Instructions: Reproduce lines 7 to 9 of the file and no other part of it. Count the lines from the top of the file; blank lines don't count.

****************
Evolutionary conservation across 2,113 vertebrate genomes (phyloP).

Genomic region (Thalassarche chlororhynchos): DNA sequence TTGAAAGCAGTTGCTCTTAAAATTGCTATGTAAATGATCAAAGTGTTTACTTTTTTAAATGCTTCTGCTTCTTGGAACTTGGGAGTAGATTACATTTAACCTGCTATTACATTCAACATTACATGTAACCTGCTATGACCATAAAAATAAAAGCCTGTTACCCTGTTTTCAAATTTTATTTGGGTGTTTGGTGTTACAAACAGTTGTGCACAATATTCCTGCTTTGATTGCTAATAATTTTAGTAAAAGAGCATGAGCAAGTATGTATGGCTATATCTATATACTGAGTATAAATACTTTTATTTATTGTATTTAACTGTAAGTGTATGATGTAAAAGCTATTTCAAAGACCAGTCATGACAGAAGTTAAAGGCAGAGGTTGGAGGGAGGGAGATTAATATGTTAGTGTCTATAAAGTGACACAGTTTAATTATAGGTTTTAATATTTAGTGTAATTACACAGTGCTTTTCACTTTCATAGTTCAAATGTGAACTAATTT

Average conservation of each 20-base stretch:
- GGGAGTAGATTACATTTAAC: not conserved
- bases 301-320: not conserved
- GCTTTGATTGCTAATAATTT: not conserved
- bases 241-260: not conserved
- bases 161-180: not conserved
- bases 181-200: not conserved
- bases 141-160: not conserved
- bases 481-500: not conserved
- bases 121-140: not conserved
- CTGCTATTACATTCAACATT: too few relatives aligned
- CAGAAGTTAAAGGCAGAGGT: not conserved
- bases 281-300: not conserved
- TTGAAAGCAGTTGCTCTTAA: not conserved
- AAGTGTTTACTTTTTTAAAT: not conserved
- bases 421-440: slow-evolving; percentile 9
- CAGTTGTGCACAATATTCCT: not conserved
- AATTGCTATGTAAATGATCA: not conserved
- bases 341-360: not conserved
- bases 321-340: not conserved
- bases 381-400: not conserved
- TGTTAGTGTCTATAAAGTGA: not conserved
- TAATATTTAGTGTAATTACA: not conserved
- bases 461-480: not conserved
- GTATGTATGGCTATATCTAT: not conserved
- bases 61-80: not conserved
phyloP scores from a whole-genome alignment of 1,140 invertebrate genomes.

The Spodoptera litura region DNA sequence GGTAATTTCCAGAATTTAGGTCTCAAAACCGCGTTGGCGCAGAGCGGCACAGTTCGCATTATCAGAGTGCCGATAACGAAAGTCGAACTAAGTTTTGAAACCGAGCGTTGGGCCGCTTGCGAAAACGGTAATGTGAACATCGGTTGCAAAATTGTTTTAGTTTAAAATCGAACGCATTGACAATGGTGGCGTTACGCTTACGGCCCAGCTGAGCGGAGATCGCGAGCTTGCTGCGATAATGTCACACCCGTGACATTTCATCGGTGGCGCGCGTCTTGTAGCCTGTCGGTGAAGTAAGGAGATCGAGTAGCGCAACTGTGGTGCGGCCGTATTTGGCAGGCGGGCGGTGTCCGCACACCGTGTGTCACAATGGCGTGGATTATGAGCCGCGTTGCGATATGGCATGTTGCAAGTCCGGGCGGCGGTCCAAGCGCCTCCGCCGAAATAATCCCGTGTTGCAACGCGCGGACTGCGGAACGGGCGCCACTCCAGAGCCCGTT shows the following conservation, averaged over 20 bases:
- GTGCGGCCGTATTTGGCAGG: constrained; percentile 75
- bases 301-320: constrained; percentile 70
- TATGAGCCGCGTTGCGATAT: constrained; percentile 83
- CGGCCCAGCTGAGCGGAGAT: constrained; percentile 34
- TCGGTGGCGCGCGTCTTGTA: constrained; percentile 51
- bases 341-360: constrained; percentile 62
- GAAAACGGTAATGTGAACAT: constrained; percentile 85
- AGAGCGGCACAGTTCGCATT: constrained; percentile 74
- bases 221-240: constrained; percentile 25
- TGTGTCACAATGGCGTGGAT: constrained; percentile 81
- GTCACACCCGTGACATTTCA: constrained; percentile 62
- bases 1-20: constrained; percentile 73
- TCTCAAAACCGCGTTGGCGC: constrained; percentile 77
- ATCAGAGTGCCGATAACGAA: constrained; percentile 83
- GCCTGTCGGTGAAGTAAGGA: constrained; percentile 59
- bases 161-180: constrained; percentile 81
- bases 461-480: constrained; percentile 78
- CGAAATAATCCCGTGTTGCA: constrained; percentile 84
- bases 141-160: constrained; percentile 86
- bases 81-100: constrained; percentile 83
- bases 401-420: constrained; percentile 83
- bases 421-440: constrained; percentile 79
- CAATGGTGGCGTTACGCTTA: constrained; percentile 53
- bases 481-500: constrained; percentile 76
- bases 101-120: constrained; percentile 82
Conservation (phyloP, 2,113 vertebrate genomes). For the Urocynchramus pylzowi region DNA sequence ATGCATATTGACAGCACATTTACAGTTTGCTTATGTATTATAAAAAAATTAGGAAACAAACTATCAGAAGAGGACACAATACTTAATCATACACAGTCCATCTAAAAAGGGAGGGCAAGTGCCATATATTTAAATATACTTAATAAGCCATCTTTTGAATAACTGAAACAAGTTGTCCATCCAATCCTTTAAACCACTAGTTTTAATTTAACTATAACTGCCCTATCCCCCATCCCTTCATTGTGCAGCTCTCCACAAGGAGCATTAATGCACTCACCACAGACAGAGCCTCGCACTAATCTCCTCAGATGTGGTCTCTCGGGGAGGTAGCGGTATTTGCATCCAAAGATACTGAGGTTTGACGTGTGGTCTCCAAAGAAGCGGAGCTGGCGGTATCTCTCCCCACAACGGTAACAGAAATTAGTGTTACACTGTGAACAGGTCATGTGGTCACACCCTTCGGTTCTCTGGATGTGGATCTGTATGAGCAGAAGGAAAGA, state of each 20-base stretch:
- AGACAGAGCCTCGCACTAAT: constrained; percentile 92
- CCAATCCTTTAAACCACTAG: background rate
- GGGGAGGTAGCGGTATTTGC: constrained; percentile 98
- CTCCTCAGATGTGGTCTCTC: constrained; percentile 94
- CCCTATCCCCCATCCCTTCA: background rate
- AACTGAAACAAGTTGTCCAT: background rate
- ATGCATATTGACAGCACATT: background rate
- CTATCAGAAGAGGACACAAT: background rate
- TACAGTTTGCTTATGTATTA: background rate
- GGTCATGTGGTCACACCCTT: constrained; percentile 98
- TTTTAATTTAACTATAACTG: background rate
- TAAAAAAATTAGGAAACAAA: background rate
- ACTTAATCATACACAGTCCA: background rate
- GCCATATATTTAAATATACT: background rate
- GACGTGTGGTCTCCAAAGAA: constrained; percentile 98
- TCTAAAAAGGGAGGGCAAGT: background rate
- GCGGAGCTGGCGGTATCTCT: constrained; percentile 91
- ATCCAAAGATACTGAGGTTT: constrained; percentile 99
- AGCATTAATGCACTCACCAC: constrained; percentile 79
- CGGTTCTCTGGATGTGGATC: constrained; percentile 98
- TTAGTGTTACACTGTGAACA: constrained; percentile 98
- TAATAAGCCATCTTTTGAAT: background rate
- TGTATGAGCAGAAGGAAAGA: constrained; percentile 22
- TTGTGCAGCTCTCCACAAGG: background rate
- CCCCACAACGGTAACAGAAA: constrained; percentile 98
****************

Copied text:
- bases 241-260: not conserved
- bases 161-180: not conserved
- bases 181-200: not conserved